Mirror Magazine


A date with Charley’s Aunt
By Ruwanthi Herat Gunaratne
Two devious minds plot to enlist the help of an unassuming heiress to lure two unsuspecting young girls to their university. Want to know more?

‘Charley’s Aunt’, a presentation of the Past Pupils Association of Bishop’s College, is sure to delight the theatre fan’s heart. “Charley’s Aunt is a quaint comedy that is guaranteed to keep you in tears of laughter,” smile Nafisa Amirudeen and Claire de Silva, of the production committee. “The idea came about initially as the PPA wanted to pay tribute to Ms. Irene Wanigaratne, a past pupil who has been a part of the Bishopian stage nearly all her life.” Incidentally ‘Aunty Irene’, as all Bishopians call her, acts as consultant for the show.

Charley and Jack are two young Oxford undergraduates who are far from satisfied with their lives. Their summer holidays are fast disappearing and they are yet to come up with a “cost effective and foolproof” method to get their girlfriends down for the day. Why should that be a problem? Charley’s Aunt is set in Oxford of the past when it was unheard of for ‘respectable’ girls to spend the day with “male friends” without a proper chaperone.

But therein lies the rub. It is impossible if not impractical to enlist the help of a female chaperone if one is a resident student of a university that is unlikely to consider “Chaperone Search” a part of the student counselling programme. Suddenly, thankfully and out of the blue appears a short telegram informing the two that Charley’s Aunt is on her way.

“It is Jack who conjures the initial plan,” grins George Cooke who plays Jack Chesney, “He is a great example of ‘still waters run deep’, he’s the shrewd and calculating one and he carefully puts the idea into Charley’s mind.” With the advent of the telegram the entire scenario changes. The duo decide they will enlist the help of Charley’s Aunt, a rich heiress from South America who is sure to oblige and play the part of the “Female Chaperone”.

It is the perfect solution, or so it seems until a second telegram comes in, announcing that Charley’s Aunt has been unfortunately delayed. “That’s when the fun really starts,” laughs Shanuki de Alwis who plays Amy Spettigue, one of the “unsuspecting young girls”.

“I am the ‘dumb blonde’ of the play, who is completely spaced out, extremely giddy and the ideal character to add to the comic element of the play.” She feels that even though it is a period play, it is easy to interpret Amy in a modern context. “There’s no restriction of movement, except for walking in a ladylike manner. Amy is different to Kitty (played by Minuka de Silva) in nearly every way for she is afraid of their guardian (played by Manoj Singanayagam) but she is not “under pressure” like Kitty. The two girls are very close.”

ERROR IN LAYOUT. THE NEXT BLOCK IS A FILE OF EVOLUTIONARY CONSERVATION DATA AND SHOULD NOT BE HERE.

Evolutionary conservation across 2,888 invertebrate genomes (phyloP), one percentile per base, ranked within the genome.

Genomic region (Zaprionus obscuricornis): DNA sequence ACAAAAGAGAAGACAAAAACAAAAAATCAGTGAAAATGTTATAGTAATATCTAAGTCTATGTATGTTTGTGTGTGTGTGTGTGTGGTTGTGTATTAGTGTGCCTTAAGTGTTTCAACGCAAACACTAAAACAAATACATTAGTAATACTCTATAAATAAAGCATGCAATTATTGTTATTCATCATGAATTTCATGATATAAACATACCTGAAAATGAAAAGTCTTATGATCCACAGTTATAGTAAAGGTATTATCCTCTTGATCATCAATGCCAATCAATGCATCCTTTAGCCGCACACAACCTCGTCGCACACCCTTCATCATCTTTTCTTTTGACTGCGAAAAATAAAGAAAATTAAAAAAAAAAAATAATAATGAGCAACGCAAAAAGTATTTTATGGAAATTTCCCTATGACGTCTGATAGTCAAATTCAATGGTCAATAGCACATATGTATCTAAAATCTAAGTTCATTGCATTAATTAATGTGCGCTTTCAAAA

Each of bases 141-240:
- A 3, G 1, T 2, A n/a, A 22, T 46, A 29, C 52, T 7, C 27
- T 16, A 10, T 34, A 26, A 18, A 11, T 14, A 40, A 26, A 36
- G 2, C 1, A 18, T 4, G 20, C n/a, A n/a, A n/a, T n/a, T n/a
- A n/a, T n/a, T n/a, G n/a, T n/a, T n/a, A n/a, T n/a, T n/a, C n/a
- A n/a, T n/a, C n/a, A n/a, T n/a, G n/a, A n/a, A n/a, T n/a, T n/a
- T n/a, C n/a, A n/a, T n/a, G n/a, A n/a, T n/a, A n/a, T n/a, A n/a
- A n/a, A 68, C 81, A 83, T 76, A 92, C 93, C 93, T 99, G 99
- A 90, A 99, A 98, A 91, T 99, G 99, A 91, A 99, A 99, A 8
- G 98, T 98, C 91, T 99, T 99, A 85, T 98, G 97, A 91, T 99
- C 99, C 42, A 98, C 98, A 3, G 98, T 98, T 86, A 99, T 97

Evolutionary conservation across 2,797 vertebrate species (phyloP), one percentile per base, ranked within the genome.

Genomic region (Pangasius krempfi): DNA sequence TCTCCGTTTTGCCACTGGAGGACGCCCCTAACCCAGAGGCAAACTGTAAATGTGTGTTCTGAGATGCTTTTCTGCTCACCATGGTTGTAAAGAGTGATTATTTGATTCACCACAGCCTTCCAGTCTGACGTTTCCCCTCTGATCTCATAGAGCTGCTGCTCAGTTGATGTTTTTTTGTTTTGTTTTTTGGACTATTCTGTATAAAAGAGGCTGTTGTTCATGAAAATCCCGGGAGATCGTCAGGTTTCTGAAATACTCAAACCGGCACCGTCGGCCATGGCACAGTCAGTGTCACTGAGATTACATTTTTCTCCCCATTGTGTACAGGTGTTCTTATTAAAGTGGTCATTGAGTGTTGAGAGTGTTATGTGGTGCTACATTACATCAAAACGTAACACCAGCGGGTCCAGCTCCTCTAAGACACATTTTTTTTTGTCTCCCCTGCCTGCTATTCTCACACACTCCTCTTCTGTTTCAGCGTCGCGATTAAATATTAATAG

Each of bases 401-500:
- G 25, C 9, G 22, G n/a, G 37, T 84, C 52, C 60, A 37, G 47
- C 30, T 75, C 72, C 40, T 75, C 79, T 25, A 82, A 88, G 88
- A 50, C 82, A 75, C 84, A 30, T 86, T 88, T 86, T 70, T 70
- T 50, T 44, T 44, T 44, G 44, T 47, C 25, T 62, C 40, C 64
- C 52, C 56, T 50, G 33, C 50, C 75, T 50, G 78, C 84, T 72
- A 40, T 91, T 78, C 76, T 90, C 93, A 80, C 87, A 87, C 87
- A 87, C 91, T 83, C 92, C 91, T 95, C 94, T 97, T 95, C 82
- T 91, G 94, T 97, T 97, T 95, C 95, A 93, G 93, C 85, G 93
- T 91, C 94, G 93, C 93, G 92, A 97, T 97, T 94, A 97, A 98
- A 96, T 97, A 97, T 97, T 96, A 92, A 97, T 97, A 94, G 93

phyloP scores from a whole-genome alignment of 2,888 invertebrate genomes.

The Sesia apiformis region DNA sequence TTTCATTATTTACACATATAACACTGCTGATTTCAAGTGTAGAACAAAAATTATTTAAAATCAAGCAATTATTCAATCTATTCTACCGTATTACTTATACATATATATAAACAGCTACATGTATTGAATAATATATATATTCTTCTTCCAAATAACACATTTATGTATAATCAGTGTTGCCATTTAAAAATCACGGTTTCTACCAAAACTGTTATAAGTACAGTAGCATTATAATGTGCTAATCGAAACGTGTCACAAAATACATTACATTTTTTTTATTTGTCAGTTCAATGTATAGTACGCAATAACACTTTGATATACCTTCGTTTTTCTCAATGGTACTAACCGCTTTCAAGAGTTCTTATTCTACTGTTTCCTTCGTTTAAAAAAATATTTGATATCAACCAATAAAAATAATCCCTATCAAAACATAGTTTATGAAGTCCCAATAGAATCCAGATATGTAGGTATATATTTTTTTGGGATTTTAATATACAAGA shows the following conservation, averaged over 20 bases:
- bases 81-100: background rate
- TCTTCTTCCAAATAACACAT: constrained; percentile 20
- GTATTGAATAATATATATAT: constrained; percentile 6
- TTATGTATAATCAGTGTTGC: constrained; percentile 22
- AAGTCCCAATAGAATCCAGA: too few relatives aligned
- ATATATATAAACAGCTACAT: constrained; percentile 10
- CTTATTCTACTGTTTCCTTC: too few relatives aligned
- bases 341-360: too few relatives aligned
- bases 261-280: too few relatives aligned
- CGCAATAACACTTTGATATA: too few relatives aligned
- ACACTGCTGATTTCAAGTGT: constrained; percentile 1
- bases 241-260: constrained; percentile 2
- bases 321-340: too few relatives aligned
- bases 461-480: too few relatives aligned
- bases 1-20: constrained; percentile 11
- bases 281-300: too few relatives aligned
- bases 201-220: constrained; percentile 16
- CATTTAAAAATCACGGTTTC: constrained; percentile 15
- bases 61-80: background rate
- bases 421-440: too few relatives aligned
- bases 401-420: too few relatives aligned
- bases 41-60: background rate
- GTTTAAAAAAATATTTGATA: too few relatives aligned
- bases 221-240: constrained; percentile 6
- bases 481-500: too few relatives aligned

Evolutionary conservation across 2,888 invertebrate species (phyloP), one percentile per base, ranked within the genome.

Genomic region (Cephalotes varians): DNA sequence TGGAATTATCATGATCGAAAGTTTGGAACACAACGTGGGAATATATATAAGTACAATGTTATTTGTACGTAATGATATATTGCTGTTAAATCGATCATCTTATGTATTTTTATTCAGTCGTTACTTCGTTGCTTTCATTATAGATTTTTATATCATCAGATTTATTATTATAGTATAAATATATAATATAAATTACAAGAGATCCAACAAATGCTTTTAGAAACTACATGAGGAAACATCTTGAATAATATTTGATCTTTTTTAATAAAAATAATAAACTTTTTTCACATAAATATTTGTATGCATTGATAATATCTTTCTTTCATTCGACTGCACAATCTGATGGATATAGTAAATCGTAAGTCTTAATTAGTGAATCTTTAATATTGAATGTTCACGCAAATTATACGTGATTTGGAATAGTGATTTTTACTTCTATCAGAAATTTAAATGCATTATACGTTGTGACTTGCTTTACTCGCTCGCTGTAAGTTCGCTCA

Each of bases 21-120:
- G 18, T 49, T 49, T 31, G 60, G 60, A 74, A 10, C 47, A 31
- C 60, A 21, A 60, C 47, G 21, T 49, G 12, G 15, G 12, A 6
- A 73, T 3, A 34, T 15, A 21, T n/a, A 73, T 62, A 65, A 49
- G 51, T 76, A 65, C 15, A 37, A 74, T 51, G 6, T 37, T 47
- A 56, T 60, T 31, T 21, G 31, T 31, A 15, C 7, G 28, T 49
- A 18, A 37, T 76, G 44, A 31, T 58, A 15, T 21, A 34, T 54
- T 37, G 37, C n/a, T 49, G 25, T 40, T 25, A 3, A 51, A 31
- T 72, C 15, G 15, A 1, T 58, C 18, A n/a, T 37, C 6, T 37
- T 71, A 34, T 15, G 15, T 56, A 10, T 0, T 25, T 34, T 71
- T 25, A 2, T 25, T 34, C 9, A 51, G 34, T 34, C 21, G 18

Charley and Jack know very well that their inability to conjure up an elderly female chaperone will land them in the girls’ bad books. “It will be the second such occasion and all their noble marriage proposals would most certainly be flung out of the window.”

The devious plans are ruined, or so it seems. “That’s when I appear,” laughs Dominic Kellar who plays Lord Fancourt Babberley, another batchmate who conveniently pops in. “Babbs is a fun-loving guy who is an amateur thespian. Jack quickly realizes his worth and promptly casts him as Charley’s Aunt. It is a very advantageous position to be in. But during the latter part of the play Babbs’ position is not to be envied.”

Add to this muddle, the arrival of Jack’s father, a retired Army General, fresh from India. “I’m a nice old British Army chap who is completely and totally oblivious to everything that is going on,” says Sir Francis Chesney played by Shanaka Amarasinghe. “He’s a distinguished gentleman capable of ruining all the plans that are in place.” That is until Jack’s mind begins its dance once again and decides “it’s high time that his poor father got a break and hitched himself to a rich bride.”

Past pupils of the school play all the female roles and the male stars count some connection to the school. “I was very offended when I was not taken into Bishop’s College, as I would have been the fourth generation there,” grins Shanaka.

Charley’s Aunt (Dona Louise), the centrepiece of the entire catastrophe does finally put in an appearance. “She is a very humorous person who goes along with the farce,” says Swasha Perera. “She is very formal, very English and is the one person who brings everyone together. The only difficulty for me has been to play a 45-year-old woman!”
How has it been so far? “It’s been a different experience – the script is great and it is different to the kind of play that we usually act in,” they chorus, “But there’s a lot of chemistry and we’ve all worked together before. Though it is a period play, it’s not too stiff in word and deed.”

It’s complete entertainment that you simply cannot afford to miss! The cast also includes Kisholi de Mel (Ella), Andrè David (Charley Wykeham) and Dulika Jayamanne as Brasset the Butler. Costumes are by Jojo de Silva whilst makeup is by Buddhi Galappaththi and Shyami and Dilani de Silva. Oosha Sarvanamuttu handles the choreography and Ranjith Karunaratne the sets. ABC Radio Network is the electronic media sponsor while The Sunday Times is the print media sponsor.

October 4 and 5 at the Bishop’s College Auditorium at 7:00 p.m. Box plan and tickets available at the auditorium.

Back to Top  Back to Mirror Magazine  

Copyright © 2001 Wijeya Newspapers Ltd. All rights reserved.
Contact us: | Editorial | | Webmaster|